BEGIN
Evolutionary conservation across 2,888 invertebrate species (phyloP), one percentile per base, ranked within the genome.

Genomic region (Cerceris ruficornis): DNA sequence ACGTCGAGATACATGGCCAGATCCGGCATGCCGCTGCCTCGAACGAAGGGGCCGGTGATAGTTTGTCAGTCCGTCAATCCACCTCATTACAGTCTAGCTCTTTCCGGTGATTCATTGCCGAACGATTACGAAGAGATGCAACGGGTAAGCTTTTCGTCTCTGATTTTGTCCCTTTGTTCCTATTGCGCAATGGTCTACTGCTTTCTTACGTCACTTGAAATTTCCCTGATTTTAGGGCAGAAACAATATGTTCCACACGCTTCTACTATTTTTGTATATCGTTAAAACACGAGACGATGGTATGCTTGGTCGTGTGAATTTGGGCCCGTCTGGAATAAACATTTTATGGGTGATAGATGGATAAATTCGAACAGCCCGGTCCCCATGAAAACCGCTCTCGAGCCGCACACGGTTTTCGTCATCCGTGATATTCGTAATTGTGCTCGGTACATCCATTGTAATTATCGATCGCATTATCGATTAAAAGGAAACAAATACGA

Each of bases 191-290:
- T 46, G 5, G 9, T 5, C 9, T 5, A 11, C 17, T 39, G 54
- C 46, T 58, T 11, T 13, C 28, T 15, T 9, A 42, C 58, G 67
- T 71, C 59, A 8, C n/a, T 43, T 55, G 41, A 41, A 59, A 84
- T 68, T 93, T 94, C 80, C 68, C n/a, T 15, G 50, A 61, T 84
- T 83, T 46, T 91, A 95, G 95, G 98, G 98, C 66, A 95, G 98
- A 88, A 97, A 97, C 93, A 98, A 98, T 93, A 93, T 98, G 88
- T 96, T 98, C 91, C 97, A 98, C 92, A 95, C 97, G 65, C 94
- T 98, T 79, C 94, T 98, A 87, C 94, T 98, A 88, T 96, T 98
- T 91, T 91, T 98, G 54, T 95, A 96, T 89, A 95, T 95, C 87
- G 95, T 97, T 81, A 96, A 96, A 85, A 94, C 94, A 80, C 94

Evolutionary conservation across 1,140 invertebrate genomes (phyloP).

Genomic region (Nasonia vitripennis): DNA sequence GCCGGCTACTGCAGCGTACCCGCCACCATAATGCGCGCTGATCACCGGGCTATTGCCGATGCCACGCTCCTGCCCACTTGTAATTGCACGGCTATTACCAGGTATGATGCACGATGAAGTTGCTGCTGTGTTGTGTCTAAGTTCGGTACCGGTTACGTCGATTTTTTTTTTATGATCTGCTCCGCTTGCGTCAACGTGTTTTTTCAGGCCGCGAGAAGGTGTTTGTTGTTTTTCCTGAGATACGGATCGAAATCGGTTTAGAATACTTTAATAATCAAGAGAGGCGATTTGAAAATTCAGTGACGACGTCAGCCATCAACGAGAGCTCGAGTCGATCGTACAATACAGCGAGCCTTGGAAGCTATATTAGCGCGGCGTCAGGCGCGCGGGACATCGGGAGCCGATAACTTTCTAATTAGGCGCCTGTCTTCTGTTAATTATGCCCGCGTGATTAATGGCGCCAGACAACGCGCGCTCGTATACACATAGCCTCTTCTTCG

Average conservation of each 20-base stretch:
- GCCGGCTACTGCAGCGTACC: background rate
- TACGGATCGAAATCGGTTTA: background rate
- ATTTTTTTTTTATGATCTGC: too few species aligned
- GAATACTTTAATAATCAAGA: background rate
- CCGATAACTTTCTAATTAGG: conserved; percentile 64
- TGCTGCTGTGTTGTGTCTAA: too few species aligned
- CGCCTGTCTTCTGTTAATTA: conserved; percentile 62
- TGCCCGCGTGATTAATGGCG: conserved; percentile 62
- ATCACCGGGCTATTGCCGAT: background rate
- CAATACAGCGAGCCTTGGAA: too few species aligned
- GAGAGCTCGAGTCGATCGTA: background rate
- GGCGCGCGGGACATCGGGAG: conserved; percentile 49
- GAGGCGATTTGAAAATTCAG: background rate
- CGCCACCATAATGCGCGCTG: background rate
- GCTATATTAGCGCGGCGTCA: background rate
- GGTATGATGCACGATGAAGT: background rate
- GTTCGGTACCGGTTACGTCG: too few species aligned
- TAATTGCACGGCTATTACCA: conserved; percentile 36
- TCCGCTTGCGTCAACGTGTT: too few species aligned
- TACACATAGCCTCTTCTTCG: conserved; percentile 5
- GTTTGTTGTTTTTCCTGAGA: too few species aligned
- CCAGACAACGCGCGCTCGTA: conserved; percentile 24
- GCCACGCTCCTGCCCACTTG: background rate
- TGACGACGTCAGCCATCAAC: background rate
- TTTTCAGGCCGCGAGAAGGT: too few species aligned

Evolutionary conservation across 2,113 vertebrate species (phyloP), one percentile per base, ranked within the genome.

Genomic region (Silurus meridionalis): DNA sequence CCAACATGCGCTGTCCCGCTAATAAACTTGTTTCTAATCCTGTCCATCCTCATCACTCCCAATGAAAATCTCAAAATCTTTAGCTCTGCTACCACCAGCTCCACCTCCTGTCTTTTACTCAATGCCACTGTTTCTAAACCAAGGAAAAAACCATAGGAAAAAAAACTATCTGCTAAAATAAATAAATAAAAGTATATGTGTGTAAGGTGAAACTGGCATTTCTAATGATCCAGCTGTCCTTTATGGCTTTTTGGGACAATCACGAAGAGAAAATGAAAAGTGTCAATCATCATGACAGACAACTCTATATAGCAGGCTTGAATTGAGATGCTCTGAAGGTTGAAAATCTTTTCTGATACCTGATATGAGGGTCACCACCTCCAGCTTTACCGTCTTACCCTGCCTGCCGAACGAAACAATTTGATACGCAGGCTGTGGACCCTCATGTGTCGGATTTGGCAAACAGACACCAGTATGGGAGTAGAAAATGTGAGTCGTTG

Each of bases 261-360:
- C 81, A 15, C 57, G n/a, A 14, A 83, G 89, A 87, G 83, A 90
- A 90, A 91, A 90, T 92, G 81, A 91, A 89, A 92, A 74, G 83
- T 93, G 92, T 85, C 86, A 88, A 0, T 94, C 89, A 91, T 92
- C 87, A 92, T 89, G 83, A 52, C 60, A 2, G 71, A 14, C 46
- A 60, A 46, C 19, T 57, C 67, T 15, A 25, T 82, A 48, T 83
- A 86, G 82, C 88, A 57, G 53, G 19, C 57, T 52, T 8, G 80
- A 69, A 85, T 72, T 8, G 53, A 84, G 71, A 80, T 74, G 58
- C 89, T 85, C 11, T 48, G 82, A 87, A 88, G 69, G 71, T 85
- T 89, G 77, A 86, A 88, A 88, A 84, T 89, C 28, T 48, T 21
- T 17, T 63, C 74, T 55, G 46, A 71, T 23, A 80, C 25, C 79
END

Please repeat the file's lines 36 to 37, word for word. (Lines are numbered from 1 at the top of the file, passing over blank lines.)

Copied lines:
- TACACATAGCCTCTTCTTCG: conserved; percentile 5
- GTTTGTTGTTTTTCCTGAGA: too few species aligned